“Street Angel”, Chinese classic film from 1937, showing on Sunday at Lit Fest
When we first arrived in Shanghai a long, long time ago, all there was to do on weekends was vogue at Bar Rouge—balancing champagne glasses and tottering around on stilettos while trying to not catch our hair on fire. Well, things have changed. Champagne is no longer as popular and now there is a Barbie shop to vogue around at, plus this weekend our Pearl of the East has oystered out an arts scene involving more than the usual bomb shelters, beer and beavers.
Life X 3 @ MOCA Art Space
Locally-based East West Theater presents Life X 3, a four-character play about a dinner party gone wrong. The dinner guests arrive unexpectedly a day early, there’s no food in the house and good manners go out the window. The hosts insult the guests and the guests insult each other. Three alternate endings demonstrate the possibilities that life presents us when even the smallest of details is varied.
The buzz: this play is supposed to be quite hilarious, plus we usually like events at MOCA and EWT are garnering a reputation for quality work.
Date: March 13-15, 26-27, 29, 8pm
Venue: Art Lab, Museum of Contemporary Art, Gate 7, People’s Park, 231 Nanjing Rd W.
Tickets: 200 yuan, including a glass of wine
Reservations: 13564102955 or email [email protected]
Shanghai International Literary Festival
SILF, not to be confused with BILF (or MILF), kicks off its second weekend lineup. We like SILF because we’ve never seen Glamour Bar by daylight before and the talks remind us fondly of our old days at Yale/Cambridge/Oxford except that the lectures take place in a bar so we can leave the flask at home and don’t need to show up late and hungover. The following are our top picks for lit fest this weekend, for a full lineup, go here. City Weekend is doing a fantastic job of live blogging each of the SILF sessions, so if you miss one, you can read what you missed and podcasts will be available soon. Each session lasts an hour and allows for Q&A period at the end where you can directly ask the author your questions. The books are available for purchase and the author is available for signing. It’s advisable to book ahead, but you can usually get a seat even if you just show up and buy a ticket at the door. Also urbanatomy has done a good brief synopsis of each author and session in their Shanghai Lit Fest ABC guide.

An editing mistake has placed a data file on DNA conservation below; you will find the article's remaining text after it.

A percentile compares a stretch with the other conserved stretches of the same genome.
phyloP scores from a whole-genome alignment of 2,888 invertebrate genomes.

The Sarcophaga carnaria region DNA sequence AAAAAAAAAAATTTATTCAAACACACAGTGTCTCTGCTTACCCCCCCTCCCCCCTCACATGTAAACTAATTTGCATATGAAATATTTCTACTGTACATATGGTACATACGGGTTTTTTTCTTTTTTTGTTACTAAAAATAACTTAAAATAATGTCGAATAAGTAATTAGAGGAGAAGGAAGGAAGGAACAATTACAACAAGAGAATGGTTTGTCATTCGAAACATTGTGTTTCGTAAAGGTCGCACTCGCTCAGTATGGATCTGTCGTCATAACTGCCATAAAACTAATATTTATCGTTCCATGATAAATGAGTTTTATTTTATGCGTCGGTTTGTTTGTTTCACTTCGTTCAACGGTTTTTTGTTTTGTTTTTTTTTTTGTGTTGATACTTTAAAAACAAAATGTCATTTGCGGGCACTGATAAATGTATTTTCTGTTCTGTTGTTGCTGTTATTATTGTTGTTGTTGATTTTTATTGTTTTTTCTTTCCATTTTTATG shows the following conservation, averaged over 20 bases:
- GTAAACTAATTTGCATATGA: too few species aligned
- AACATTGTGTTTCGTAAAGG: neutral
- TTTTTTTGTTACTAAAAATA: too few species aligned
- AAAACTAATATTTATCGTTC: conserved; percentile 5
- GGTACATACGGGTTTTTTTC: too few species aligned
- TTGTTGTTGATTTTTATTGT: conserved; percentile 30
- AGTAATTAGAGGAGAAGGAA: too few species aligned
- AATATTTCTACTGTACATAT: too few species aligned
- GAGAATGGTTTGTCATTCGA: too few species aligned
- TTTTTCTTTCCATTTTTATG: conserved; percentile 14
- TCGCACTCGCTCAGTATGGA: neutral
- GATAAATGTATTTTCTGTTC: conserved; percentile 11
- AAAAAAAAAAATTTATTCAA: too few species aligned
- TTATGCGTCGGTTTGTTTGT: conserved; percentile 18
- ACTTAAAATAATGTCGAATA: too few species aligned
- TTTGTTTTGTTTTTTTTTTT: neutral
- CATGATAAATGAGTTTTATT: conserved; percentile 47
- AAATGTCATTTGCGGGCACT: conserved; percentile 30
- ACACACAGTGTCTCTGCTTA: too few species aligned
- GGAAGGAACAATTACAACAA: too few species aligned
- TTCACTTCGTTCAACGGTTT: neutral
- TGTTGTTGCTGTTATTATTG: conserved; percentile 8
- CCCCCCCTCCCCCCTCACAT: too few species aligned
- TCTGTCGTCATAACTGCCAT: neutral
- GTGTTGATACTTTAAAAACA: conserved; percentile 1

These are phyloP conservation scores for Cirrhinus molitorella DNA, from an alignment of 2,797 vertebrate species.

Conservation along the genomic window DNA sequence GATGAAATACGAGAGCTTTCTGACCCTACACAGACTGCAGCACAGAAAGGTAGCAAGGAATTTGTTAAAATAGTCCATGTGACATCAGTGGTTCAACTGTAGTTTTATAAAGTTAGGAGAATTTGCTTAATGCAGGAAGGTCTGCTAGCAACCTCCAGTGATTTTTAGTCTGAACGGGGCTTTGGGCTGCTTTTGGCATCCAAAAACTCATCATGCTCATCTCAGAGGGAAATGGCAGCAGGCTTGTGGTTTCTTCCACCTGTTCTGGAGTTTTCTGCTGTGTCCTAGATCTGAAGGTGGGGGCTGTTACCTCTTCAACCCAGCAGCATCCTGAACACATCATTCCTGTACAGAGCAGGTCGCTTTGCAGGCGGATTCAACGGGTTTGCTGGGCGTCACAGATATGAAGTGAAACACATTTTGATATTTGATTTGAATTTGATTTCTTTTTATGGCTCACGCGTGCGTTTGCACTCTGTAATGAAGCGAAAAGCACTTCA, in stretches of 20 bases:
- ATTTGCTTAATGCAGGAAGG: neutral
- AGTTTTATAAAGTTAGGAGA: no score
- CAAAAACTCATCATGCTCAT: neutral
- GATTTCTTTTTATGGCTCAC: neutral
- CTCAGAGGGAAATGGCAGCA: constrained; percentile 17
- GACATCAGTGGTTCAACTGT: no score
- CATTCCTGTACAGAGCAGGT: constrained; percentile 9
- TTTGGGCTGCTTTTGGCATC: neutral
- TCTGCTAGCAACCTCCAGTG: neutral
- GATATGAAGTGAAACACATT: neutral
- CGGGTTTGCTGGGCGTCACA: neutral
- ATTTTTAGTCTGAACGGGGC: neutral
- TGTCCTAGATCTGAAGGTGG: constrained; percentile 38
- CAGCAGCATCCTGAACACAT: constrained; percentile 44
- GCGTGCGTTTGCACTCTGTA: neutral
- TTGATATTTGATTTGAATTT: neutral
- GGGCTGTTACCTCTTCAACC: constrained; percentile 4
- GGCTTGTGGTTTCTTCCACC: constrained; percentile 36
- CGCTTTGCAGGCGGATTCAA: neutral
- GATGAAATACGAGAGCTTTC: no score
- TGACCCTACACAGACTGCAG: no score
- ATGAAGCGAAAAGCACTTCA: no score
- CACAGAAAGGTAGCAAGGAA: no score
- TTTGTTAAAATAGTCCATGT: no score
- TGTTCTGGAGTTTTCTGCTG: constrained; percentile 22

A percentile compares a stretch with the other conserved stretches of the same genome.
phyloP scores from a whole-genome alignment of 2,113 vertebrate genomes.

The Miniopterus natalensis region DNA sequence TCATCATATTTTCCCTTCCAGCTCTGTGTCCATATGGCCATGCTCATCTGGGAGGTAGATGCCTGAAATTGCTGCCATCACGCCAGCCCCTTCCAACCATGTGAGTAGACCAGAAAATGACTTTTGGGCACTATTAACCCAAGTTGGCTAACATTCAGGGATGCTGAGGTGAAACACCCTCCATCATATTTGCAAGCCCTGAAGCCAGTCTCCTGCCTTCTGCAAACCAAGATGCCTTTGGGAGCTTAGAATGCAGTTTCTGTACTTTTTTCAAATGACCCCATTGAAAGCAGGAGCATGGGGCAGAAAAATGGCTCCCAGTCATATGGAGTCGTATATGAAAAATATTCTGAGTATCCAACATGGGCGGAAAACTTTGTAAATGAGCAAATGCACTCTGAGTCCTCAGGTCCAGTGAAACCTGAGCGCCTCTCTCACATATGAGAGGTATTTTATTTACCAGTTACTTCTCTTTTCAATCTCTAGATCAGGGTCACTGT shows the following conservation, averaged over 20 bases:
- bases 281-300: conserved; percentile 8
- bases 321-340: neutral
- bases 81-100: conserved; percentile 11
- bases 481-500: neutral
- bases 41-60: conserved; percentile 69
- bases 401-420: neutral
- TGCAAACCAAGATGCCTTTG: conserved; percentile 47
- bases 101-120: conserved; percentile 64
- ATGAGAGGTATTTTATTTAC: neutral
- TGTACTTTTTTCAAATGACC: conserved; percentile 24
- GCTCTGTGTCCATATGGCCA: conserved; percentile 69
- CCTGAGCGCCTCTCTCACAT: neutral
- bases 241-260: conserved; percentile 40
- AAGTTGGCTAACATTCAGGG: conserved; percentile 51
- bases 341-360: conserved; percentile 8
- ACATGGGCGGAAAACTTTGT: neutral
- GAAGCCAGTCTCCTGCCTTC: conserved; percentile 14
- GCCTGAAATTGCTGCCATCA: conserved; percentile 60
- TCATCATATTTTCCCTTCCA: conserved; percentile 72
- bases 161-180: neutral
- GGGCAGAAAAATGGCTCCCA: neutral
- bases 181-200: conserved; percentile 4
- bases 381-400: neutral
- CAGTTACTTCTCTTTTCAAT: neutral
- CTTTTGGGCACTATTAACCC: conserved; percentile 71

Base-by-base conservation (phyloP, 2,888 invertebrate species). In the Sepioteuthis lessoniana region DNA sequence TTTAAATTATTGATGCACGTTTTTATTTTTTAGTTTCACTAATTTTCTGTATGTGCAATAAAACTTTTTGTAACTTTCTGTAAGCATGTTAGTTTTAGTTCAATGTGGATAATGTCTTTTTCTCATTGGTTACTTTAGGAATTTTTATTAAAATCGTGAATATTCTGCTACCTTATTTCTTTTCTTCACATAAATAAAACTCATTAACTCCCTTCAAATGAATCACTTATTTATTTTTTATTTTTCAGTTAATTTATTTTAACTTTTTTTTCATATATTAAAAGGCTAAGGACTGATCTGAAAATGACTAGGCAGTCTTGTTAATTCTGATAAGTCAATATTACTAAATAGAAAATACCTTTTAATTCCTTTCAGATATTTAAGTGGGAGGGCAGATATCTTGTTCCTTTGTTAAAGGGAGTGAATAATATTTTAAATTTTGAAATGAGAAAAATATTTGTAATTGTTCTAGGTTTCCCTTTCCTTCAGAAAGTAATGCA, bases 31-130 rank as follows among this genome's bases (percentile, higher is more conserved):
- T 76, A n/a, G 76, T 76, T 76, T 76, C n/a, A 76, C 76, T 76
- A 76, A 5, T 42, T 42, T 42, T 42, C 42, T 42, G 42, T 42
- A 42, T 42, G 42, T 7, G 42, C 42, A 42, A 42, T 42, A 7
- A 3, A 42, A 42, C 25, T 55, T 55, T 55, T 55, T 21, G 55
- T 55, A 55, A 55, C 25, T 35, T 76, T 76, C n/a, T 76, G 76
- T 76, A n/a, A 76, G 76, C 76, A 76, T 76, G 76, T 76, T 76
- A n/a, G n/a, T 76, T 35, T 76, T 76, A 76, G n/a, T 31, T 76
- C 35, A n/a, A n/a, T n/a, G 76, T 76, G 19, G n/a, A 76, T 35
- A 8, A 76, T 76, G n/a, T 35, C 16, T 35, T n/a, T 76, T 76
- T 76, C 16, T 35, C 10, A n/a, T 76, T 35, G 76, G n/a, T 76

Saturday, March 14
12pm Andrea Lingenfelter, Poetry of Zhai Yongming and Wang Ying: A Bilingual Reading.
As the title suggests the poetry will be read in both its original Chinese and in English. Listen to the poetry of Zhai Yongming and Wang Ying in a bilingual reading with their translator. Zhai’s poetry is renowned for its powerful imagery, forthright voice and criticism of traditional cultural attitudes towards women. Shanghai poet Wang Ying’s poetry is an expression, through vividly physical and tactile imagery, of states of mind.
The buzz: we actually hate poetry, but we’re going because this is supposed to be exceptionally good AND we were impressed with Lingenfelter’s translations of Candy and Farewell My Concubine from Chinese into English.
4pm Thomas McCarthy Poetry, the Irish and a glass of wine or two
Considered one of the most important Irish poets of his generation, the Waterford native writes critical poetry on politics and family.
The buzz: as previously mentioned, we loath poetry. But we do like Irish accents and getting pissed with Irish people.
5pm Sophie Gee Sex and the City in the Eighteenth Century